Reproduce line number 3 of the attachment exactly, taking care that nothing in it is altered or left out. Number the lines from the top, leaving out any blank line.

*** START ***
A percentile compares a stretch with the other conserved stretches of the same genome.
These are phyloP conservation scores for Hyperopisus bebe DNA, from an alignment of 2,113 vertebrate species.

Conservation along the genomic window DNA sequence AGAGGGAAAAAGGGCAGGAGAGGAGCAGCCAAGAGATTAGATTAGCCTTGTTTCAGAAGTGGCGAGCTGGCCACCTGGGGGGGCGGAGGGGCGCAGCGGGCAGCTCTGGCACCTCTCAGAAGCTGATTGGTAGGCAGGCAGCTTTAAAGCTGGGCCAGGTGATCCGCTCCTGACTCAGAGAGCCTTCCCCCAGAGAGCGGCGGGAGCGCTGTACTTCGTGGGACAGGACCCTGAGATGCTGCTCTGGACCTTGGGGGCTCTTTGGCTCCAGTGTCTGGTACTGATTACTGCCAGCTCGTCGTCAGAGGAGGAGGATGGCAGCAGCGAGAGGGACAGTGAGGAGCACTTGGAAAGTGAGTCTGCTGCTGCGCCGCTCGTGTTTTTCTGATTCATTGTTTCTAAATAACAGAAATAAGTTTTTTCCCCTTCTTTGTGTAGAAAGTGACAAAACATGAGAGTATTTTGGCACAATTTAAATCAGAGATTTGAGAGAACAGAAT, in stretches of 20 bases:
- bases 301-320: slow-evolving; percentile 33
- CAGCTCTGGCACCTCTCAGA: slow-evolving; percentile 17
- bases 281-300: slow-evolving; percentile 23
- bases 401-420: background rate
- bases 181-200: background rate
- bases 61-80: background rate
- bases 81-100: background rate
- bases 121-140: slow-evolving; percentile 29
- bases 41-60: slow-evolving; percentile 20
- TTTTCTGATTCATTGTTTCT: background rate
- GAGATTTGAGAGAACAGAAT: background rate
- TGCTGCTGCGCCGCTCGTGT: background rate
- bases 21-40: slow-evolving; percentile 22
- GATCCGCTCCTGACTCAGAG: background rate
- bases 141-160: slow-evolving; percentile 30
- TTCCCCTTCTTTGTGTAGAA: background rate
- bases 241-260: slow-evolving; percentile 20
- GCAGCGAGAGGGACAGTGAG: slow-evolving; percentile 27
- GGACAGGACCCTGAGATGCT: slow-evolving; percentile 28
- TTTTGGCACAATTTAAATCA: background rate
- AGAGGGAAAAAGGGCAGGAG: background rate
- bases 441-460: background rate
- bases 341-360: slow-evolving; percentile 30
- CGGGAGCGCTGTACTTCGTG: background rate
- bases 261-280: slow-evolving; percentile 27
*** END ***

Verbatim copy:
Conservation along the genomic window DNA sequence AGAGGGAAAAAGGGCAGGAGAGGAGCAGCCAAGAGATTAGATTAGCCTTGTTTCAGAAGTGGCGAGCTGGCCACCTGGGGGGGCGGAGGGGCGCAGCGGGCAGCTCTGGCACCTCTCAGAAGCTGATTGGTAGGCAGGCAGCTTTAAAGCTGGGCCAGGTGATCCGCTCCTGACTCAGAGAGCCTTCCCCCAGAGAGCGGCGGGAGCGCTGTACTTCGTGGGACAGGACCCTGAGATGCTGCTCTGGACCTTGGGGGCTCTTTGGCTCCAGTGTCTGGTACTGATTACTGCCAGCTCGTCGTCAGAGGAGGAGGATGGCAGCAGCGAGAGGGACAGTGAGGAGCACTTGGAAAGTGAGTCTGCTGCTGCGCCGCTCGTGTTTTTCTGATTCATTGTTTCTAAATAACAGAAATAAGTTTTTTCCCCTTCTTTGTGTAGAAAGTGACAAAACATGAGAGTATTTTGGCACAATTTAAATCAGAGATTTGAGAGAACAGAAT, in stretches of 20 bases: